What Is Facebook’s Future?
Facebook has caught a lot of flak since going public a year ago, but it’s still the world’s largest social network with more than 1.1 billion users.
Some marketers question its long-term viability. Others say it’s never had more potential to reach new customers.
So what is the future of Facebook?
This is the question that Geoff Livingston, Katya Andresen, Rebecca Davis, Shashi Bellamkonda and Angela Hausman discussed in Facebook Futures panel at Demand Success. Here are four questions and paraphrased answers from the session:
1. Is Facebook a must?
Shashi Bellamkonda: Considering that it has 1.1 billion users, you can presume your audience is there. Whether they want to hear from you is a different question.
Rebecca Davis: No. Facebook has a crowded market place, making it tough to break through. For many of our smaller organizations, we’re leaving it off the list.
Katya Andresen: Maybe. Marketers must ask two questions: what is the most meaningful way of engaging their target audience and what platform allows us to get in front of people in the moments they want to hear from us?
Angela Harman: The biggest areas of growth in Facebook are among older people and internationally. If you’re trying to reach Millennials, they’re not using it as much anymore.
2. Mobile traffic is up on Facebook. Is losing desktop traffic a problem or part of the evolution to mobile?
AH: Everything is moving to mobile. Everyone has their smartphone right there with them.
SB: Of the 1.1 billion Facebook users, 751 million are mobile and 79 percent of Facebook’s audience is outside of the United States. Many people have skipped the PC generation and just use their phone.
KA: When it comes to Facebook, it’s inevitable that mobile has to become part of it, but that has to happen with fluidity. People go to be among peers and escape advertising, but mobile ads can feel invasive.
3. Facebook doesn’t really innovate. It adapts what its niche competitors do. What does that say about the company?
RD: Facebook is a very large media entity that keeps careful track of its competitors and continues to grow and learn. It has gone from master brand to a house of brands. It seems like a sustainable way of building business.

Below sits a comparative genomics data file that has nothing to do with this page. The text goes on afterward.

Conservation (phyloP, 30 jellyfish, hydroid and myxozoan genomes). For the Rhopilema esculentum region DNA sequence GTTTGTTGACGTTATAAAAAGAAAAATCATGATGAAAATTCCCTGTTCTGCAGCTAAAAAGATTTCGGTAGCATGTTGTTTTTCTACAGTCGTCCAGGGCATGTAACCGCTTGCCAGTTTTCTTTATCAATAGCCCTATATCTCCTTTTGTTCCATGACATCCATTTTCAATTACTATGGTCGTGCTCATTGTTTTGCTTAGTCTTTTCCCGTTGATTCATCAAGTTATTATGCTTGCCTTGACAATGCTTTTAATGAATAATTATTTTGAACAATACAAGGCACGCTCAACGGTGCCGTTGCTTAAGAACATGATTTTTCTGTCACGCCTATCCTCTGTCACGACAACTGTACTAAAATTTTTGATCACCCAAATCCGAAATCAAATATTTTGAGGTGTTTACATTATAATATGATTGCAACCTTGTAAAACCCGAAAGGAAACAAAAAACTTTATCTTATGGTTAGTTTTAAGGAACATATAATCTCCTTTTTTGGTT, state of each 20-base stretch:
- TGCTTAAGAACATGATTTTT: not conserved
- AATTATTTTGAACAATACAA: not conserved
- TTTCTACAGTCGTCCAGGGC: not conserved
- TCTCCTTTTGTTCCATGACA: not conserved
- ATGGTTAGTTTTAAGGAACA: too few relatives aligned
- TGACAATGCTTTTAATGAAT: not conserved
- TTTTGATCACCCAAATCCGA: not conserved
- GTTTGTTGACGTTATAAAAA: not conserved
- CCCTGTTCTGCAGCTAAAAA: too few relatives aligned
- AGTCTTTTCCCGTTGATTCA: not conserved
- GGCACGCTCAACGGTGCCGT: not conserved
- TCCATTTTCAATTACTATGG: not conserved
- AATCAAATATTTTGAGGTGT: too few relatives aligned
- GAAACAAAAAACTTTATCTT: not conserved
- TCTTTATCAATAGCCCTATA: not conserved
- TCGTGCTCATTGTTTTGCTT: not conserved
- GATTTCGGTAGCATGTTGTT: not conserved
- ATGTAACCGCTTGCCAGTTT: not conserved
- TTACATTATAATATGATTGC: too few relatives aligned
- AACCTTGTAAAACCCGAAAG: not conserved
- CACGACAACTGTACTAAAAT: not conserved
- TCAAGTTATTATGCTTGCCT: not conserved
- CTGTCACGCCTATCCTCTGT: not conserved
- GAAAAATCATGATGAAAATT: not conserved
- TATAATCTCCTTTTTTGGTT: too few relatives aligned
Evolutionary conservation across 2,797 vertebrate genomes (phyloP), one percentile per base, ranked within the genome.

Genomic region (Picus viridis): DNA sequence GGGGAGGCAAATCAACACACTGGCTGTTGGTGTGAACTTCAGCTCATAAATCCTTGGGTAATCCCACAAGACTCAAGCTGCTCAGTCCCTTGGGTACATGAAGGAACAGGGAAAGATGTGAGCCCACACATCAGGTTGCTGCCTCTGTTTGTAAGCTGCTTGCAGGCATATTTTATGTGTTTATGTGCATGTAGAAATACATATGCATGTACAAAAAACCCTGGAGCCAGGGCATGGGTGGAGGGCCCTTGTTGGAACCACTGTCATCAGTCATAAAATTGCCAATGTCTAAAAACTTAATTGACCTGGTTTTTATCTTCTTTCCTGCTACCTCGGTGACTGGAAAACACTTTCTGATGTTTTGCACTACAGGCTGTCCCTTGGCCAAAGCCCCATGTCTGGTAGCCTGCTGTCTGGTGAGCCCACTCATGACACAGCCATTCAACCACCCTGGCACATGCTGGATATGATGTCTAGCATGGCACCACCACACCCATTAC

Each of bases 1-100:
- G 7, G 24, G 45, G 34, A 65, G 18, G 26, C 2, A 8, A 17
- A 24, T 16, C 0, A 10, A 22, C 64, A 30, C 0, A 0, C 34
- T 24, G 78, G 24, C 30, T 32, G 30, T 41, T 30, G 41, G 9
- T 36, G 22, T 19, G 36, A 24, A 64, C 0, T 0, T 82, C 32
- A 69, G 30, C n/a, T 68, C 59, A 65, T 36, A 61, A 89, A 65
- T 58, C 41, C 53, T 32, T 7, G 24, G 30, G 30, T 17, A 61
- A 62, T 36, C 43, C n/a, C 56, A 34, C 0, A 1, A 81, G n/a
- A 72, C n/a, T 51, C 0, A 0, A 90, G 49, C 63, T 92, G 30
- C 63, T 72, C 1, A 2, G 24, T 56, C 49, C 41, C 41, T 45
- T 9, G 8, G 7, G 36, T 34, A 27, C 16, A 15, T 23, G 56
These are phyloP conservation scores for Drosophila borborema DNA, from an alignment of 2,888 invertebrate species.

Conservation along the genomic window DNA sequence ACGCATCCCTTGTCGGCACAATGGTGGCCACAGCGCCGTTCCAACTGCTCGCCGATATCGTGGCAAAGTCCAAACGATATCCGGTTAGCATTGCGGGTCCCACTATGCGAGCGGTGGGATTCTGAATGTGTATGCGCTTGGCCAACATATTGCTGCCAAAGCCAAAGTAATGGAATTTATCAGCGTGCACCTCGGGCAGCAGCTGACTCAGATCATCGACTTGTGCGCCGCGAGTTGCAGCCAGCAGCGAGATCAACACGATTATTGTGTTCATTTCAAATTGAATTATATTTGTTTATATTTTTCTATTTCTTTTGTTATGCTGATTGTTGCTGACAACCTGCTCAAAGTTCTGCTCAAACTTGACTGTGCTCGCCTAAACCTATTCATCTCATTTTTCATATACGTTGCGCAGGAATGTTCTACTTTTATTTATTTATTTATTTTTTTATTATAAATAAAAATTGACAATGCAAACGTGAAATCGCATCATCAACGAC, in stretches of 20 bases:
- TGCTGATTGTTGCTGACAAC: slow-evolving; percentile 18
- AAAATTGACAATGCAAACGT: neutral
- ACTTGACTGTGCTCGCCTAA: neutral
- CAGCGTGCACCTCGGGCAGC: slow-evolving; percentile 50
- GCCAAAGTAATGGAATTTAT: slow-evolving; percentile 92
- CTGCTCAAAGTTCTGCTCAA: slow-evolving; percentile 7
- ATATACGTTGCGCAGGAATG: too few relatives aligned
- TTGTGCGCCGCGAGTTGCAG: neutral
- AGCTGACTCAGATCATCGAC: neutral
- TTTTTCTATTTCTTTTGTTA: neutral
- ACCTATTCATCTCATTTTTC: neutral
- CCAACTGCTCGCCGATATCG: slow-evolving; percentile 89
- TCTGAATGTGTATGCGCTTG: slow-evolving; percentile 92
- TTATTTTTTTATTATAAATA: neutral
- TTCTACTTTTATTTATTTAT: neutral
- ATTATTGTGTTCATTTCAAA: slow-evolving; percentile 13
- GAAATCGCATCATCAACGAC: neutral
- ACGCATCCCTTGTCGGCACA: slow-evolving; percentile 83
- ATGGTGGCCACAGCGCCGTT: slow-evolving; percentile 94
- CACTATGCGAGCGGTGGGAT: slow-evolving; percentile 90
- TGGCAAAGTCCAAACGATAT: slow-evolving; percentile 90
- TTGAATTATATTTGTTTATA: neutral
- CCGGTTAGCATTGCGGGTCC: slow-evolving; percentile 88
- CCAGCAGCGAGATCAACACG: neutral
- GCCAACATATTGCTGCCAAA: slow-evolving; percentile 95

AH: First movers have the expense of teaching everyone about adoption. The second mover often reaps more rewards than the first mover. In this space, there’s a lot of good ideas and innovations. Take what’s already working and spend time making it work better.
KA: Each social media platform solves a problem, according to Millennials. The reason Facebook makes these acquisitions is they see that and want to stay relevant. They are able to do that in a way that preserves the essence of each of those and captures all of the underlying data.
4. What do you think the impact of hashtags on Facebook will be?
SB: Facebook is very difficult to search. I think it will make it much easier to search for stuff we need if they’re used properly.
RD: What we see in social media is dynamic community. Hashtags bring together people in a moment in time.
AH: People like it when there’s something they want to organize around, such as Snowmageddon snowball fights. I think people like it. From a marketing perspective, it can be dangerous. People can use hashtags to slam your company. It’s a double-edged sword.
KA: Hashtags allow us to find what’s personally relevant in an efficient way. How Facebook will thrive is if they keep speaking to those fundamental needs. Does this tool enrich the experience or dilute it?
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